But we sometimes had quite surprising accuracy in knowing for sure this was Mister Trouble under a new name. Here are parts of a handout for moderators on tracing ISPs.

ISPs can appear as words (ipt.aol.com), strings of mixed letters and numbers (215-pool1.ras10.msgpt.Baltimore.net), or numerical groupings of 8 to 12 digits separated by three dots. Any ISP that includes letters can be directly associated to an all-number ISP, which is also called the IP (Internet Protocol) address.

All-number ISPs are called IP addresses. The IANA allocates blocks of IP address space to Regional Internet Registries (RIRs). RIRs allocate blocks of IP address space to Local Internet Registries that assign the addresses to End Users.

There are currently (this was in 1997 or so) four Regional Internet Registries:

RIPE NCC (Europe)
Réseaux IP Européens Network Coordination Centre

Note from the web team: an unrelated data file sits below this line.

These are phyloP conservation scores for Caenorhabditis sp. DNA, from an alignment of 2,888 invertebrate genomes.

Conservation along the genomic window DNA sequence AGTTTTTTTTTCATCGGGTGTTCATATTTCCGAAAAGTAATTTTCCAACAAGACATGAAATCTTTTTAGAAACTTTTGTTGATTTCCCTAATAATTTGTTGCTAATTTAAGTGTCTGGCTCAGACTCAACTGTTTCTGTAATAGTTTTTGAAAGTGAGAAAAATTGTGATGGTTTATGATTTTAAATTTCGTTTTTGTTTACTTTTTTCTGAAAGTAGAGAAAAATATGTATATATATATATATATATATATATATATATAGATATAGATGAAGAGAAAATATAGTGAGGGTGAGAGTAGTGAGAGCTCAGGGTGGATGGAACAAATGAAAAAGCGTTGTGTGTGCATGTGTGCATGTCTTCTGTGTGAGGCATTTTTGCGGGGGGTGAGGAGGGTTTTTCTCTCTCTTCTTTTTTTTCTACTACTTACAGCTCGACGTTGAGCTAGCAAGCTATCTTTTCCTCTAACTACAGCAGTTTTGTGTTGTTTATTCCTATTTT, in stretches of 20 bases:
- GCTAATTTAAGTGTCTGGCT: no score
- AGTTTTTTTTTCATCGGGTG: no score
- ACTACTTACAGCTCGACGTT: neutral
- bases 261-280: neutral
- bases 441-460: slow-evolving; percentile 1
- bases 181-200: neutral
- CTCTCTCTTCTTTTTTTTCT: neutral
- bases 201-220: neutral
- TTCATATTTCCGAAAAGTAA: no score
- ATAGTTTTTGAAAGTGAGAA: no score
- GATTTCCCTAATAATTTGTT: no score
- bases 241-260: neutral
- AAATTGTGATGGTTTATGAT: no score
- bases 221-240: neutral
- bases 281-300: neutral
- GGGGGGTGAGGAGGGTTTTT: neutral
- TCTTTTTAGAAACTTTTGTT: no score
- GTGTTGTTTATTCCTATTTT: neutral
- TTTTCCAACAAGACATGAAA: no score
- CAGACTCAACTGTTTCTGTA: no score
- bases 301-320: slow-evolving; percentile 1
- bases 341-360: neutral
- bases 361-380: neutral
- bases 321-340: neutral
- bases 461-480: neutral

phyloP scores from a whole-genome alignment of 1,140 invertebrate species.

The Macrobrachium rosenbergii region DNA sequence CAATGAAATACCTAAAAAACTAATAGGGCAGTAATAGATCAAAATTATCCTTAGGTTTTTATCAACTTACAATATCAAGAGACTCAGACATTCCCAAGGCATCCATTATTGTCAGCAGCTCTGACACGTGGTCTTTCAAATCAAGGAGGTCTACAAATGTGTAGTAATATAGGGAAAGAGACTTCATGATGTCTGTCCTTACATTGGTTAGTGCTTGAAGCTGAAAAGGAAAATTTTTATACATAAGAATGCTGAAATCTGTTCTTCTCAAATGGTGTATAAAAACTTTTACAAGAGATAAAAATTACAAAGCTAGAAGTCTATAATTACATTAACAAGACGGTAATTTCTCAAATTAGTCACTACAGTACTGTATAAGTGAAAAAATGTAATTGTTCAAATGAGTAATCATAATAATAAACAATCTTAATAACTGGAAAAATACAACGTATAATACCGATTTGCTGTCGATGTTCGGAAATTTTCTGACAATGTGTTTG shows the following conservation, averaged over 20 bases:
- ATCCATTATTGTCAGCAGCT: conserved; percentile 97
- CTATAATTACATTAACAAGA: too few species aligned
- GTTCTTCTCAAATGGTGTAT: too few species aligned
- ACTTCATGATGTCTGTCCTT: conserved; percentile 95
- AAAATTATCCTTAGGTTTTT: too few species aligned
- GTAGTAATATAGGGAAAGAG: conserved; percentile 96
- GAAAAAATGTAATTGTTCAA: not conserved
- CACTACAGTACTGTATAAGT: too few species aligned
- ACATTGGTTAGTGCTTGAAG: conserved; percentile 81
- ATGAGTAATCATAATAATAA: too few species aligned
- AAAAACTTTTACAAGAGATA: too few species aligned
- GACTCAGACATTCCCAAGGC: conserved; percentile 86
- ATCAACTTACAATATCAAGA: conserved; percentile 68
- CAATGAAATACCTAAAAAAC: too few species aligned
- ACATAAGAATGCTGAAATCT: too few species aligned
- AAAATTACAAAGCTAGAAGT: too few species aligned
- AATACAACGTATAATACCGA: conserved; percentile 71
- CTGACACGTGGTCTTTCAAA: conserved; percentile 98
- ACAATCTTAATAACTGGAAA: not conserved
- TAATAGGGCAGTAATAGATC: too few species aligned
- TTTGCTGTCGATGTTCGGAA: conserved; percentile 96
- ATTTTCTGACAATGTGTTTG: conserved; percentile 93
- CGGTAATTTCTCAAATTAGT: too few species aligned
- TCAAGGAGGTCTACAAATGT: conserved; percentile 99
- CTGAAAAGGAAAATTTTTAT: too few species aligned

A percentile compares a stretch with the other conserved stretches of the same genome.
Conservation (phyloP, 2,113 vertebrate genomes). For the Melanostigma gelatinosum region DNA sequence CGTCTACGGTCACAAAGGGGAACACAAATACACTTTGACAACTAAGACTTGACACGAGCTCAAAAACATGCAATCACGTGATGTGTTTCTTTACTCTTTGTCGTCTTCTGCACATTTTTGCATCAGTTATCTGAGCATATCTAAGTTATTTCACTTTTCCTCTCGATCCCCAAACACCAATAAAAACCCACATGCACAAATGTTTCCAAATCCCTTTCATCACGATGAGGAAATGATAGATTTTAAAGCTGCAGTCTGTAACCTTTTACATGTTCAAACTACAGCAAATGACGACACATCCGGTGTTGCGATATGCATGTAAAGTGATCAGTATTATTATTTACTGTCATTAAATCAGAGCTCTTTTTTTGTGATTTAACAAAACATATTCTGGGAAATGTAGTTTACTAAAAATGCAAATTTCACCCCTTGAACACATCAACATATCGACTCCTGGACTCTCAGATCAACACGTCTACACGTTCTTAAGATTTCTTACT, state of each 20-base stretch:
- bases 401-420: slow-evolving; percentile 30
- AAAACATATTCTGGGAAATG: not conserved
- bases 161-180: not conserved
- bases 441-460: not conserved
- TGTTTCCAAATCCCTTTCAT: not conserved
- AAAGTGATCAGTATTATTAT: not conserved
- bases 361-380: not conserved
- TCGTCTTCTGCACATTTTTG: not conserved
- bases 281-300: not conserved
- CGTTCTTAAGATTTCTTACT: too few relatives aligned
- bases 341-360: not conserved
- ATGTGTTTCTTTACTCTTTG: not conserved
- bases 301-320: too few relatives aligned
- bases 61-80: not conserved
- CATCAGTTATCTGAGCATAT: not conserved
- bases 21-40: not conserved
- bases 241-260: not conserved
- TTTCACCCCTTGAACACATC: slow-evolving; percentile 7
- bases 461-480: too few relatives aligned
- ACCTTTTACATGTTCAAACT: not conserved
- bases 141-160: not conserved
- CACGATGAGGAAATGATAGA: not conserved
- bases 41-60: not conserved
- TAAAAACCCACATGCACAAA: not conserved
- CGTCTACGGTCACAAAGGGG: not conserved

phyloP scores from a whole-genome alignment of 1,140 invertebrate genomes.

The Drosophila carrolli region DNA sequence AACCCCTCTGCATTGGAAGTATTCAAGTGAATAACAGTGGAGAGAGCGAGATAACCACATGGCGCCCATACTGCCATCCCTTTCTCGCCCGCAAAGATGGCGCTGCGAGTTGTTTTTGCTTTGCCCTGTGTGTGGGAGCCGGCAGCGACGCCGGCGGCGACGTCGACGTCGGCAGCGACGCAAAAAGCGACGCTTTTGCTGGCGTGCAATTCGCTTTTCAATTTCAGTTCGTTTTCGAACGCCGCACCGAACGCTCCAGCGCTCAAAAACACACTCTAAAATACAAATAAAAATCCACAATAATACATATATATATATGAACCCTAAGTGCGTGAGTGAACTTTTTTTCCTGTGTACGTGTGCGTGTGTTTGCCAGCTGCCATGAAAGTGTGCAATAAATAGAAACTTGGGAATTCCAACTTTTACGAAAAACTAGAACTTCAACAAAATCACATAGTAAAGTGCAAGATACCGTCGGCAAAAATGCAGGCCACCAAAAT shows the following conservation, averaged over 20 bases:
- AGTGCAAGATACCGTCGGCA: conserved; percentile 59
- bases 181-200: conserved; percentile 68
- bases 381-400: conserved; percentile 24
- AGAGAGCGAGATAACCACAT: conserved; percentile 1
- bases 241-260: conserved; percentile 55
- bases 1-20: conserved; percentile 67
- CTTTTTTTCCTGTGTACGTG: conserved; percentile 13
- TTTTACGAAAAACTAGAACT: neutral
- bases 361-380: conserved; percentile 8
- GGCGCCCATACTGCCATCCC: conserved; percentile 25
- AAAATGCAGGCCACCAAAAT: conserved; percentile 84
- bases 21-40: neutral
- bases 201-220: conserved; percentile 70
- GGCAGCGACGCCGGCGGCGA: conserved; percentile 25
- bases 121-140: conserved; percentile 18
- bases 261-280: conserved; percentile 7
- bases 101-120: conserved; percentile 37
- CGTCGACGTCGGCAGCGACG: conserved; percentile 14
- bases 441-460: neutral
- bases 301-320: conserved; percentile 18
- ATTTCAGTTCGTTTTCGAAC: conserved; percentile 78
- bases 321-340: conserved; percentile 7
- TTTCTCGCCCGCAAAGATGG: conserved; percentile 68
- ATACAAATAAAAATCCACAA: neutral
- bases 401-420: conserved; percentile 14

http://www.ripe.net

ARIN (America)
American Registry for Internet Numbers
http://www.arin.net

APNIC (Asia and the Pacific)
Asia Pacific Network Information Centre
http://www.apnic.net

LACNIC (Latin America and Caribbean)
Latin American and Caribbean IP address Regional Registry
http://lacnic.net

At each of these registries, anyone can type an ISP number into a search or who-is box and receive information about what internet provider (IP) that number is allocated to. The range of numbers given to the IP is shown. Example: you type in 12.249.136.191, and ARIN tells you that 12.0.0.0 through 12.255.255.255 are assigned to AT&T WorldNet.

Often the search stops there, at some big company like AT&T, MSN, Yahoo!, or AOL with so many users all over the world that further tracing isn’t possible without additional programs.